Canadian Anglicans will join the rest of the world in commemorating World AIDS Day with prayer services and vigils on Dec. 1.
To express solidarity, the Primate’s World Relief and Development Fund (PWRDF) is urging dioceses and parishes to use the resources produced for its Partnership for Life: For a Generation without AIDS campaign. PWRDF is aiming to raise $1 million for the campaign by December 2006.
The resource kit contains among other things order information for PWRDF’s new AIDS bracelets that sell for $5, with $4 going directly to support the work of PWRDF’s partners.
Started in 1988, World AIDS Day is not just about raising money, but also about increasing awareness, education and fighting prejudice. AIDS Day reminds people that HIV has not gone away, and that there are many things still to be done.
Canadians have tried to make a difference. In June, Bishop Rod Andrews of Saskatoon drove a 1952 John Deere Model R tractor 1,500 kilometres across Saskatchewan to raise awareness and funds. Bishop Andrews and his support staff raised $41,000, with proceeds going towards three PWRDF initiatives including combating HIV/AIDS in Africa.
In Mozambique, PWRDF partner, SALAMA runs an HIV/AIDS education and information awareness program, with resource people conducting information sessions on a train running from the port of Nacala in Mozambique to the border with Malawi. They reach out to hundreds of people on just one trip.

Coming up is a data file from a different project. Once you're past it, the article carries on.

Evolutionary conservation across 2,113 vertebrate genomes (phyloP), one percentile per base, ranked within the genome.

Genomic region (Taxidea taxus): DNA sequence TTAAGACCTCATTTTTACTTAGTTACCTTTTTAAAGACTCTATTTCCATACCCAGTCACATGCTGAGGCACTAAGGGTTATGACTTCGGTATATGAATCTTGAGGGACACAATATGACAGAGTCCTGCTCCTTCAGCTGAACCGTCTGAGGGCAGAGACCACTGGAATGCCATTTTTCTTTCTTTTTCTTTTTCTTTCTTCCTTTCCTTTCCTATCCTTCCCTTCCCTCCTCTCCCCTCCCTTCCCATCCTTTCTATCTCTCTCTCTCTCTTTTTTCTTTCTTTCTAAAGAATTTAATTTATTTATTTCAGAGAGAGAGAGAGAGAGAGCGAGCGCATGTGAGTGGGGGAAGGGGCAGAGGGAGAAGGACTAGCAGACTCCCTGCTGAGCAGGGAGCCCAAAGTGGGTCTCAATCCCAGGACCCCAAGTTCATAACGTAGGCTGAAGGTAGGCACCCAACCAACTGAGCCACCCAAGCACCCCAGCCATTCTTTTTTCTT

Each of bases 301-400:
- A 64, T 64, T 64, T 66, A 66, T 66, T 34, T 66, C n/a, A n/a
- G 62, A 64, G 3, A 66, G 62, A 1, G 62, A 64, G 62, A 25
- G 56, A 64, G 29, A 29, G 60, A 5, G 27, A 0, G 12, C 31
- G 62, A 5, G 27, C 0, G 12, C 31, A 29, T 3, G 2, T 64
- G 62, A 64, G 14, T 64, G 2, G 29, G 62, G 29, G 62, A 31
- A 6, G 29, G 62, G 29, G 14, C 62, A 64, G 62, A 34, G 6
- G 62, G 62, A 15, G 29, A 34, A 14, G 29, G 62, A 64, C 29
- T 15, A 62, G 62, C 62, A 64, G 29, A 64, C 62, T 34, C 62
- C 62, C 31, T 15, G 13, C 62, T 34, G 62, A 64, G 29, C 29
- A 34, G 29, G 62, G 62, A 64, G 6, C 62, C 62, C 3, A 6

Recent UNAIDS statistics show that there are 38 million adults and 2.3 million children living with HIV today. About 95 per cent of afflicted people live in developing nations.
The theme for this year’s AIDS Day — Stop AIDS: Keep the Promise — is a direct appeal to governments and policy makers to ensure they meet the targets they have agreed to in the fight against HIV and AIDS.
Some of the most important of these promises are contained in the UN General Assembly Special Session on HIV/AIDS (UNGASS) Declaration and the 3 by 5 Initiative.
All 189 members of the UN signed the UNGASS Declaration of Commitment in June 2001, committing themselves to taking action on HIV and AIDS in the fields of leadership, prevention, care and support, treatment, reducing vulnerability, and human rights.
The 3 by 5 initiative launched by WHO and UNAIDS in 2003 is meant to provide access to antiretroviral treatment to 3 million people living with HIV in developing and transitional countries by the end of 2005.
UNAIDS estimates that in the past year, 4.9 million people became newly infected with the virus.
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